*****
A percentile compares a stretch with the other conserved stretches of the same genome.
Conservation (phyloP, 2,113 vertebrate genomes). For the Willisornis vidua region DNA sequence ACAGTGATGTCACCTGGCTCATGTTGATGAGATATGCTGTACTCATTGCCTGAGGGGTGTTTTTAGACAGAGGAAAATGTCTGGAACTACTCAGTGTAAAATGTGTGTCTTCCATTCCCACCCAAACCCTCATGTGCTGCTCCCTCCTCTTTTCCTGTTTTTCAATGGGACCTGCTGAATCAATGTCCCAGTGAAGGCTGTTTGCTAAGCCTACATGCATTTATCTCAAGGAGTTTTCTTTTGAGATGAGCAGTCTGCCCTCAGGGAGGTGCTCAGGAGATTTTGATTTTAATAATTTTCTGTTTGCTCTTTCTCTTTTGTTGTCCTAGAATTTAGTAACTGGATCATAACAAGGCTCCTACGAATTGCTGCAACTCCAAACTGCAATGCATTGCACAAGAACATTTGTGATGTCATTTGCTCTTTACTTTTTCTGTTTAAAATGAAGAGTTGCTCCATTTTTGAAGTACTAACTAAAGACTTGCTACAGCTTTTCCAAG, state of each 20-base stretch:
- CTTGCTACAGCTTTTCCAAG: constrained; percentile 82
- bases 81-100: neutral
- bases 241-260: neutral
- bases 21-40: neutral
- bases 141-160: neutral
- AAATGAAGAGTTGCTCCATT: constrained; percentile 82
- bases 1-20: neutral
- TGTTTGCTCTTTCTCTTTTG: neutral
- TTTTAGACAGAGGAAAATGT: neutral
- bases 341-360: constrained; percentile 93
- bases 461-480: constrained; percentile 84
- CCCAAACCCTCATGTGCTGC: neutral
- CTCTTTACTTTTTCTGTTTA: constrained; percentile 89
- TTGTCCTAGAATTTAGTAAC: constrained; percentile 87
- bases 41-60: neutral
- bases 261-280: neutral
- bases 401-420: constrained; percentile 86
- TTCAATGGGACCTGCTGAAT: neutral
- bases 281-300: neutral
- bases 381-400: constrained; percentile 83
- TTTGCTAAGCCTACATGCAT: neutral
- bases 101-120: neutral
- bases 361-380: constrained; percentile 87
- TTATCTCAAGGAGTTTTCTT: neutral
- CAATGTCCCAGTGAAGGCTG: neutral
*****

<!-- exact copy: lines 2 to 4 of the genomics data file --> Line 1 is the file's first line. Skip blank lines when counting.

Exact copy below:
Conservation (phyloP, 2,113 vertebrate genomes). For the Willisornis vidua region DNA sequence ACAGTGATGTCACCTGGCTCATGTTGATGAGATATGCTGTACTCATTGCCTGAGGGGTGTTTTTAGACAGAGGAAAATGTCTGGAACTACTCAGTGTAAAATGTGTGTCTTCCATTCCCACCCAAACCCTCATGTGCTGCTCCCTCCTCTTTTCCTGTTTTTCAATGGGACCTGCTGAATCAATGTCCCAGTGAAGGCTGTTTGCTAAGCCTACATGCATTTATCTCAAGGAGTTTTCTTTTGAGATGAGCAGTCTGCCCTCAGGGAGGTGCTCAGGAGATTTTGATTTTAATAATTTTCTGTTTGCTCTTTCTCTTTTGTTGTCCTAGAATTTAGTAACTGGATCATAACAAGGCTCCTACGAATTGCTGCAACTCCAAACTGCAATGCATTGCACAAGAACATTTGTGATGTCATTTGCTCTTTACTTTTTCTGTTTAAAATGAAGAGTTGCTCCATTTTTGAAGTACTAACTAAAGACTTGCTACAGCTTTTCCAAG, state of each 20-base stretch:
- CTTGCTACAGCTTTTCCAAG: constrained; percentile 82
- bases 81-100: neutral